A series of storms over the past month have resulted in a marked improvement in California’s drought situation across the country, which has pulled much of the southern part of the state out of more severe categories.
Los Angeles, Orange, Riverside, San Bernardino and Ventura counties all saw significant improvements in December, the latest maps from the US Drought Monitor show.
Nearly all of Los Angeles and Ventura counties are outside the “extreme” drought category and are now experiencing less severe “severe” drought conditions, according to the latest December 28 map.
Meanwhile, large parts of San Bernardino County fall into the “severe” category, with the southwest corner experiencing “moderate” drought.
The whole of Orange County is in the “moderate” category, as is most of Riverside County, where the southwestern part of the country still lingers under “severe” drought conditions.
Although California remains bound by drought, recent storms have made a huge dent – with major improvements happening even in just one week, federal data shows.
At the end of December, the percentage of the state that was in the most severe “extraordinary” drought state dropped from around 23% to below 1%. In the “extreme” category, the figure dropped from almost 80% of the state to almost 34%.
According to the National Weather Service, California has already received more rainfall in the first three months of the state’s water year than the entire period 2020-2021. The last water year ranked among the driest in Golden State history.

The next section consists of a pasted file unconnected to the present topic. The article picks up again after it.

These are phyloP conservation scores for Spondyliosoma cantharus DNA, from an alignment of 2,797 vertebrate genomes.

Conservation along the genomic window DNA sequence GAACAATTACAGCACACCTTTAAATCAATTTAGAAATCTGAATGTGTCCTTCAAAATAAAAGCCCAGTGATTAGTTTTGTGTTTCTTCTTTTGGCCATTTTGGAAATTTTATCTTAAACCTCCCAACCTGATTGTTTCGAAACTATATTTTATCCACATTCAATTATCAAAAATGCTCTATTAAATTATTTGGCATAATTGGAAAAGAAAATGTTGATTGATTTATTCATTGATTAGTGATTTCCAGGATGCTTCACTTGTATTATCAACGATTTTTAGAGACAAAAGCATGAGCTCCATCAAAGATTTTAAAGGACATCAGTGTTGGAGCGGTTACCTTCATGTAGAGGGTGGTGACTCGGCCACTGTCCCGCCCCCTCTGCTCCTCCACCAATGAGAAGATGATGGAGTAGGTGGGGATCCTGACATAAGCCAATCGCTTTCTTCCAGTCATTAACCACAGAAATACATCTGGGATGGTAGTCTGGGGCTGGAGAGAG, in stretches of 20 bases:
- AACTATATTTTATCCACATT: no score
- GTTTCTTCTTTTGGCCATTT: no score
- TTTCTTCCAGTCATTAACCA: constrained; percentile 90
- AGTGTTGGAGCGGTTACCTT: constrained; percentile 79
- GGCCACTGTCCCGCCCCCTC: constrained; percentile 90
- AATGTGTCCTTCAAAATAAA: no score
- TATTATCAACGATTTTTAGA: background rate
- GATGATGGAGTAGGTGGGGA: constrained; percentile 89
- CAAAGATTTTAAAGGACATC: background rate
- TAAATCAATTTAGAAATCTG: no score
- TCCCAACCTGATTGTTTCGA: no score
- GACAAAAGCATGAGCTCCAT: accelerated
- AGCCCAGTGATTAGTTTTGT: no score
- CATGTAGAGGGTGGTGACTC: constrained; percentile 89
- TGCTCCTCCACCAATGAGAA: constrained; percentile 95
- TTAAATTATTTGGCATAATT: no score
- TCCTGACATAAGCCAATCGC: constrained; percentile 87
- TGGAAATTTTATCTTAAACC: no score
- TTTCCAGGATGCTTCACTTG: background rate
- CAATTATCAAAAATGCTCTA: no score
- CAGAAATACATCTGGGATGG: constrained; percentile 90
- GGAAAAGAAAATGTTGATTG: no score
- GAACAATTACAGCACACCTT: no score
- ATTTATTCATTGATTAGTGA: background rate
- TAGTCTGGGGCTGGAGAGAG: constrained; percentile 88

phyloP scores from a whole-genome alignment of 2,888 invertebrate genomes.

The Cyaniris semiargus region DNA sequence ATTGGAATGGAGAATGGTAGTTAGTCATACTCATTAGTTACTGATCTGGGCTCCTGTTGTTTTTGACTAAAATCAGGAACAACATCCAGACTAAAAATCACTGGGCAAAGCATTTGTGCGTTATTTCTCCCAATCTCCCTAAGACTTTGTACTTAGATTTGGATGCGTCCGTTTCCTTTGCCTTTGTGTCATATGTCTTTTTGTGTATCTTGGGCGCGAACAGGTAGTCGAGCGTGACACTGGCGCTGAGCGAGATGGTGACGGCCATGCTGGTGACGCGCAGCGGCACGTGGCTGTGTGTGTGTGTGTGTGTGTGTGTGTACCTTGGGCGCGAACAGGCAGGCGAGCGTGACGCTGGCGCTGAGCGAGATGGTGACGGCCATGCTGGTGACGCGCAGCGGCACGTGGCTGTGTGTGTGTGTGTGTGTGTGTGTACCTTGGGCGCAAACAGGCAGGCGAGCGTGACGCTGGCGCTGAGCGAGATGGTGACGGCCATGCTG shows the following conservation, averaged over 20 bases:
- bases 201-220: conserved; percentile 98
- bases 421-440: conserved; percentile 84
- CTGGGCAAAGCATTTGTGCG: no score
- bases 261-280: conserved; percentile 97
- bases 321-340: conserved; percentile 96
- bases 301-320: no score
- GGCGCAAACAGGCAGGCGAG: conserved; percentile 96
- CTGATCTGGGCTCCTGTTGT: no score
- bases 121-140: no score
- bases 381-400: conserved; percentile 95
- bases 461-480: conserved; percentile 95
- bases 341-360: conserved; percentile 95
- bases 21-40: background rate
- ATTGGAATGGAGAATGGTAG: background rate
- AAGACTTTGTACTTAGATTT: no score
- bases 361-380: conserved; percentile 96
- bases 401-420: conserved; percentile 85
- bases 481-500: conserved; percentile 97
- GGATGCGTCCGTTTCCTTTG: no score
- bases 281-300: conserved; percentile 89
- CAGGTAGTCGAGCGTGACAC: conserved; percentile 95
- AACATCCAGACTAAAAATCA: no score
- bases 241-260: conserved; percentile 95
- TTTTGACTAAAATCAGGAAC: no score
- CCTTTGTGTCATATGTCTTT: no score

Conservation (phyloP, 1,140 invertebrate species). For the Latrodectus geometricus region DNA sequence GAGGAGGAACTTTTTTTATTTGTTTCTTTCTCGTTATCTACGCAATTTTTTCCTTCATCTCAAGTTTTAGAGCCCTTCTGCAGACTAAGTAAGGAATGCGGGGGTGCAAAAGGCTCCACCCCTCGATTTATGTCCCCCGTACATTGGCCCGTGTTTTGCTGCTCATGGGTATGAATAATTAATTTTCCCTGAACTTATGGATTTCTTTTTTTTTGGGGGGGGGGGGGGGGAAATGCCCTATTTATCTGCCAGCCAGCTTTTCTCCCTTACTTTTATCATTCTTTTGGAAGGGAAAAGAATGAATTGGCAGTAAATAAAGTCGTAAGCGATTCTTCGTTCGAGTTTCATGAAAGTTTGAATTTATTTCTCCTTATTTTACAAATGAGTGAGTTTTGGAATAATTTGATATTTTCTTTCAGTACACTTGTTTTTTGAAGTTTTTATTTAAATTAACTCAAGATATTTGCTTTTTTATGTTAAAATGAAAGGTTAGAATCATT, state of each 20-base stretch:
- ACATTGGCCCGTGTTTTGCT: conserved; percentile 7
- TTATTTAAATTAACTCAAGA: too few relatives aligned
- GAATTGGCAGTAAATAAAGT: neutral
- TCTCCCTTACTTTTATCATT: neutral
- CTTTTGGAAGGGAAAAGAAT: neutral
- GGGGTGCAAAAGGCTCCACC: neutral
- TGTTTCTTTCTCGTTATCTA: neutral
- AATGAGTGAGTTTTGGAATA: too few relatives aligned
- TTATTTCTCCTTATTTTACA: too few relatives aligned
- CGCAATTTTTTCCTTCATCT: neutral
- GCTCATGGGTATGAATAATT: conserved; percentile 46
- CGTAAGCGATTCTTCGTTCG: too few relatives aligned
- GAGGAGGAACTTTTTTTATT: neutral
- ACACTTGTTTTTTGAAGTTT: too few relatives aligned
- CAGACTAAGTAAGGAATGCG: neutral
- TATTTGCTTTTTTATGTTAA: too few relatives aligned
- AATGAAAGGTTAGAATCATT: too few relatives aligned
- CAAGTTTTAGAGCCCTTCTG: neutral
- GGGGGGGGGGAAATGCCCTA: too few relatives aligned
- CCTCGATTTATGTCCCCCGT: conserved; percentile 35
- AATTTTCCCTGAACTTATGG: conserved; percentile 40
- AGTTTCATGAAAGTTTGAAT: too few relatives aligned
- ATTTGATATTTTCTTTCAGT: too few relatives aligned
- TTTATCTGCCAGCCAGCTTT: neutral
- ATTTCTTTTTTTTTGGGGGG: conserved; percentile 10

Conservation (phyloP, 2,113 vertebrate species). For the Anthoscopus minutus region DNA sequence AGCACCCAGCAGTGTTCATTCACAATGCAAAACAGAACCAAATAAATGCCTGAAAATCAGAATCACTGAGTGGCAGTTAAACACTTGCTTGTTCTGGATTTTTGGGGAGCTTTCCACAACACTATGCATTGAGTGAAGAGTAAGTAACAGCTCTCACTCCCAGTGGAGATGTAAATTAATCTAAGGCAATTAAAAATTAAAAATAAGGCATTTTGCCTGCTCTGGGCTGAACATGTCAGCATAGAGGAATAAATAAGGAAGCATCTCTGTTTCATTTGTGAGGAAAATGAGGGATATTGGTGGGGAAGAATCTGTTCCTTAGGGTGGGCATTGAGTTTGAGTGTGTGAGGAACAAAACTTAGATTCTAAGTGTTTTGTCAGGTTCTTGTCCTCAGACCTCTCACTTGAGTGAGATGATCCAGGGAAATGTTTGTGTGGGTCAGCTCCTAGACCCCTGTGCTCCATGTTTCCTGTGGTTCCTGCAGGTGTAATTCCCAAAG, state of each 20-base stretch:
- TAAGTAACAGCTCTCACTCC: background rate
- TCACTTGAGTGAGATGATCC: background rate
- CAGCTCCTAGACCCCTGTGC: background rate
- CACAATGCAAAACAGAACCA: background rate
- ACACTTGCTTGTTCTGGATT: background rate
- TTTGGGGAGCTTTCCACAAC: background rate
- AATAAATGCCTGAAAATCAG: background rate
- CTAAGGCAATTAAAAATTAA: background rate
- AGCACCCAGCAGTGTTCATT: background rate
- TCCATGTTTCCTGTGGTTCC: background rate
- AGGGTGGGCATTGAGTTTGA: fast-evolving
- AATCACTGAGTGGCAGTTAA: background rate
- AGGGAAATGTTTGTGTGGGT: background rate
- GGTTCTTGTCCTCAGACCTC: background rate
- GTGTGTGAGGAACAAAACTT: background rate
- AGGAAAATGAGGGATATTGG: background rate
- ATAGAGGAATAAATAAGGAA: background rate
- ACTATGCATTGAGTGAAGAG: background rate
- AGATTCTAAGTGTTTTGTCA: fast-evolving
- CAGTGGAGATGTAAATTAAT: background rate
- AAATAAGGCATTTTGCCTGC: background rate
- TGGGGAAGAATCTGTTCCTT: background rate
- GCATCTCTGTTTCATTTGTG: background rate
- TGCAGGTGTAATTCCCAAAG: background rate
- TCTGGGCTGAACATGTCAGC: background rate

In Los Angeles County, current water year totals are already drastically exceeding those of the previous year, NWS data shows.
California’s water year runs from October 1 to September 30.
California’s snow package is also in good shape, according to the first survey of the water year, which was conducted last week. It turned out to have a snowwater content of 160% of normal for this time of year.
The snowbag is a critical source of water for the state, which accounts for about a third of California’s supply when it melts in late spring to summer and fills reservoirs.
Still, officials are wary of total December rainfall and snowfall, noting that they do not always translate into wetter months deep into the winter – something that must continue for California to emerge from the drought.
“Of course we’ve got off to a good start,” Sean de Guzman, head of snow surveys and water supply forecasts at the state Department of Water Resources, said at a news conference last week. “We still have some way to go back to our wet season. And we need more and more of those storms to keep getting through.”
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